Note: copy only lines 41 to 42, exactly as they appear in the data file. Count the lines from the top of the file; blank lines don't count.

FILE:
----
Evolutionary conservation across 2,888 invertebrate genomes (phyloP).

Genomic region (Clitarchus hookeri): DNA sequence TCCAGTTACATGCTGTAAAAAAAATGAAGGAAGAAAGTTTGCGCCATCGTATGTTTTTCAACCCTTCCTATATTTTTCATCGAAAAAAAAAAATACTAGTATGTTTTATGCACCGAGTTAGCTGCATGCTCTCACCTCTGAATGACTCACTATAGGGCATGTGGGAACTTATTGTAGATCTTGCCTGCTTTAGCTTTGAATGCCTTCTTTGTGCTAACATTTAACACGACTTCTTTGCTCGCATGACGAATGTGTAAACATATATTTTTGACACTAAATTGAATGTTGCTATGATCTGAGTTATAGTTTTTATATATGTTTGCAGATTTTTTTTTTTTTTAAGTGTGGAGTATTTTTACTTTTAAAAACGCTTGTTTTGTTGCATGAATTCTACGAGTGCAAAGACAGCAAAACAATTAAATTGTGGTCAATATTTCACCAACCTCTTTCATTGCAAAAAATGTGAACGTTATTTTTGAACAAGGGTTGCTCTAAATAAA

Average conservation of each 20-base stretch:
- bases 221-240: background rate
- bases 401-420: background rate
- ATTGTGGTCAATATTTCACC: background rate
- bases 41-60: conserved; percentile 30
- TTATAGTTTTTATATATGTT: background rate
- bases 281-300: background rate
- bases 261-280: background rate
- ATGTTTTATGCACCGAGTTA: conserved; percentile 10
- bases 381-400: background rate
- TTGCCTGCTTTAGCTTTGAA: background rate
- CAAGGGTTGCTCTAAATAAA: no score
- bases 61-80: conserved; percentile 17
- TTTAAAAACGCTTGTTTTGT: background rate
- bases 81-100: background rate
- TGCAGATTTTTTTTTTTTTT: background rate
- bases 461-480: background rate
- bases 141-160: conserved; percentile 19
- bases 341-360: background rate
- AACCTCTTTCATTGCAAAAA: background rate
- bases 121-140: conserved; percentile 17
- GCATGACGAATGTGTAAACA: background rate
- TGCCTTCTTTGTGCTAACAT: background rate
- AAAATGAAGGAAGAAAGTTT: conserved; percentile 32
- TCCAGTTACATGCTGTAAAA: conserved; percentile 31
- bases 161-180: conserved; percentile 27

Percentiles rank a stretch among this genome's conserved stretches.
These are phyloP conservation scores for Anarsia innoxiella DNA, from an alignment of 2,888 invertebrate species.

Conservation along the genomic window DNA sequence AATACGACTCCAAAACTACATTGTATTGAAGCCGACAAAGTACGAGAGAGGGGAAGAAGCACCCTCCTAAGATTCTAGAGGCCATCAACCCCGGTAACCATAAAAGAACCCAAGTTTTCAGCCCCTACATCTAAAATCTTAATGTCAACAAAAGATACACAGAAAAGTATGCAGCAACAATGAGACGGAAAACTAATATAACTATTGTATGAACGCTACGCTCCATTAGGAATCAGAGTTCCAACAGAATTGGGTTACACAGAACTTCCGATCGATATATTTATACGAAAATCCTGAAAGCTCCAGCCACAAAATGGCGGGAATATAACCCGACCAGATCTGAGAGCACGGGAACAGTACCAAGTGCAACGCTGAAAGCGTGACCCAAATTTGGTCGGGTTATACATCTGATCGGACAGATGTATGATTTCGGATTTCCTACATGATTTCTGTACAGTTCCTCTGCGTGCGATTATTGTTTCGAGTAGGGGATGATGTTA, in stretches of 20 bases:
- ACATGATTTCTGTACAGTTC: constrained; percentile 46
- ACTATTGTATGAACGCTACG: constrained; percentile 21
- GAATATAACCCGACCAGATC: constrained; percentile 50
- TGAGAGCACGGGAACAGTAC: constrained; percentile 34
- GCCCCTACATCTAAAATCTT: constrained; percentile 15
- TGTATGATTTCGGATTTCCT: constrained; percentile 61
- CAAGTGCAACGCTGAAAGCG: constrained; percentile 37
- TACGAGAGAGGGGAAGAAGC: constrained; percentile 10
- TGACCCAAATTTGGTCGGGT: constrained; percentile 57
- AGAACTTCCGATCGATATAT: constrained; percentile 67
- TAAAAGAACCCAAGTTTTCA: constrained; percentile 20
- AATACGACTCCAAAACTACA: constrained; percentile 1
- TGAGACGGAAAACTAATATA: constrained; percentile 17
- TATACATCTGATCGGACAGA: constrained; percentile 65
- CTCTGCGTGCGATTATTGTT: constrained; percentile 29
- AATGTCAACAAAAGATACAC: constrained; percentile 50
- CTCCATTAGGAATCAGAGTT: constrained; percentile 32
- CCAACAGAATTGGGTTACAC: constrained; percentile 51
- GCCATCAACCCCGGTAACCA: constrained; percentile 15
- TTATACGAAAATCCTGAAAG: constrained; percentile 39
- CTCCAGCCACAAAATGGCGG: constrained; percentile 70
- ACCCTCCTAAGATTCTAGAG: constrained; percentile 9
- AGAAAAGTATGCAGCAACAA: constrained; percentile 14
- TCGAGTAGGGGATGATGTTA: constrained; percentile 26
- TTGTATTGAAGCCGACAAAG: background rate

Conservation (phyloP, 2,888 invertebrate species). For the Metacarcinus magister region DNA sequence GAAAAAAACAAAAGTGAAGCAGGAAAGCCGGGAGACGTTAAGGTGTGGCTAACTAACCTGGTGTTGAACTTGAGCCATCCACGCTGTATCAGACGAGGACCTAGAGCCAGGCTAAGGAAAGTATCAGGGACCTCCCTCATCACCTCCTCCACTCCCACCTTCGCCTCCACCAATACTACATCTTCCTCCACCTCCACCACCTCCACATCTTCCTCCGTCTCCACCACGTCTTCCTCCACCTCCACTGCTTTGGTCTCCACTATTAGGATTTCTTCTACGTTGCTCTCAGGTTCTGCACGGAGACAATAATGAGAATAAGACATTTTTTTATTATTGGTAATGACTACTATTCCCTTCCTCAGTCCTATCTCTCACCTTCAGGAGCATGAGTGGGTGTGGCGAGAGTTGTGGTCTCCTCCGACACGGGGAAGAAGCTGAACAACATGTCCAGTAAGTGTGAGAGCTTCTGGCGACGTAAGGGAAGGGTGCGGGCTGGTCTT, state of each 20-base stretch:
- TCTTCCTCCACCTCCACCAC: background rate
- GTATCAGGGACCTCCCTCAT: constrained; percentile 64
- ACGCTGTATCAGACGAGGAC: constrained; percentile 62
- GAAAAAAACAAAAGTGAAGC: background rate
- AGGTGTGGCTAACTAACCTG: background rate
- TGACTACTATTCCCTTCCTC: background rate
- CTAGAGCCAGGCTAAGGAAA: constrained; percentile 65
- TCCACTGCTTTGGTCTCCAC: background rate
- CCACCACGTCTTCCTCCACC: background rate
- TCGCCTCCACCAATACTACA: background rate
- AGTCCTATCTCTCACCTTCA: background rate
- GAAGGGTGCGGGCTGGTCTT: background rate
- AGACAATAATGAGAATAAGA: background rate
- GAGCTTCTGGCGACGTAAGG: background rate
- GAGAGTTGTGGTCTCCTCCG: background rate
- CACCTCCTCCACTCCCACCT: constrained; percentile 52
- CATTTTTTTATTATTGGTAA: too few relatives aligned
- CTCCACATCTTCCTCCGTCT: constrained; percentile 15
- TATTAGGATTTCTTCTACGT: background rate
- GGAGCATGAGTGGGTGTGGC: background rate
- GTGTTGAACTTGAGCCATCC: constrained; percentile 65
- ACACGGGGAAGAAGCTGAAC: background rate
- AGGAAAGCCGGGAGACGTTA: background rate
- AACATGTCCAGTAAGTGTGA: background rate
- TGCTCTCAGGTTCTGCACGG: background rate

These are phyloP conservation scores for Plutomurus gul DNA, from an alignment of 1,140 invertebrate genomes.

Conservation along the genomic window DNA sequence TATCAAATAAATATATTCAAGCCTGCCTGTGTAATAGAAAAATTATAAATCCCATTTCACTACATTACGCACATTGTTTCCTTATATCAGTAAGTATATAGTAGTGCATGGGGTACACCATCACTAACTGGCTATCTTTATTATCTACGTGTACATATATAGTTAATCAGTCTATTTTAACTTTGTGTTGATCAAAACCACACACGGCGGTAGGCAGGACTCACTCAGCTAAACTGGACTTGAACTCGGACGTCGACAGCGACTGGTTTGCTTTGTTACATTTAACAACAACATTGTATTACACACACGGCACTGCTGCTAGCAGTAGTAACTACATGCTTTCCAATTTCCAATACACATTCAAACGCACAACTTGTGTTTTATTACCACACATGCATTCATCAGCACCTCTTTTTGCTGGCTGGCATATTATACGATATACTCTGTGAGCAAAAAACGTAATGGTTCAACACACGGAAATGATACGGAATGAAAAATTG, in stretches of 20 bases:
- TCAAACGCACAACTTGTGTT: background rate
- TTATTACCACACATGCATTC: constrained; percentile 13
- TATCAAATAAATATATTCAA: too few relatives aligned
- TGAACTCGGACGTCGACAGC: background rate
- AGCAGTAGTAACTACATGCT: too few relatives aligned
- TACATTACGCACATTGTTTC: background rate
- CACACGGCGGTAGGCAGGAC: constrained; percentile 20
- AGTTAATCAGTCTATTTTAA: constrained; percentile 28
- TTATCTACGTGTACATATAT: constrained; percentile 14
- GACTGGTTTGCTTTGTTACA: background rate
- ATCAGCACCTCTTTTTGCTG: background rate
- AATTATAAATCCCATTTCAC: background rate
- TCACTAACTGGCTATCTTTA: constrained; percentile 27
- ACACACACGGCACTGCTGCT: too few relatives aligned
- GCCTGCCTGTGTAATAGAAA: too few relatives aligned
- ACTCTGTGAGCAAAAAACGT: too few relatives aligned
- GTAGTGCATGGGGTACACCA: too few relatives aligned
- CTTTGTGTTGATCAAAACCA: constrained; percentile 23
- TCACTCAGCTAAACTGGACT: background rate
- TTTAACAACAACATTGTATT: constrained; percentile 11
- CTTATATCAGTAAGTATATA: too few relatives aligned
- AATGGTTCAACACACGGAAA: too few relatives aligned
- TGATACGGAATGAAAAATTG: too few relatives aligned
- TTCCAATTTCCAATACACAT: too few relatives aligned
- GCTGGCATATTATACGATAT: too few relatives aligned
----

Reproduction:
- AGAACTTCCGATCGATATAT: constrained; percentile 67
- TAAAAGAACCCAAGTTTTCA: constrained; percentile 20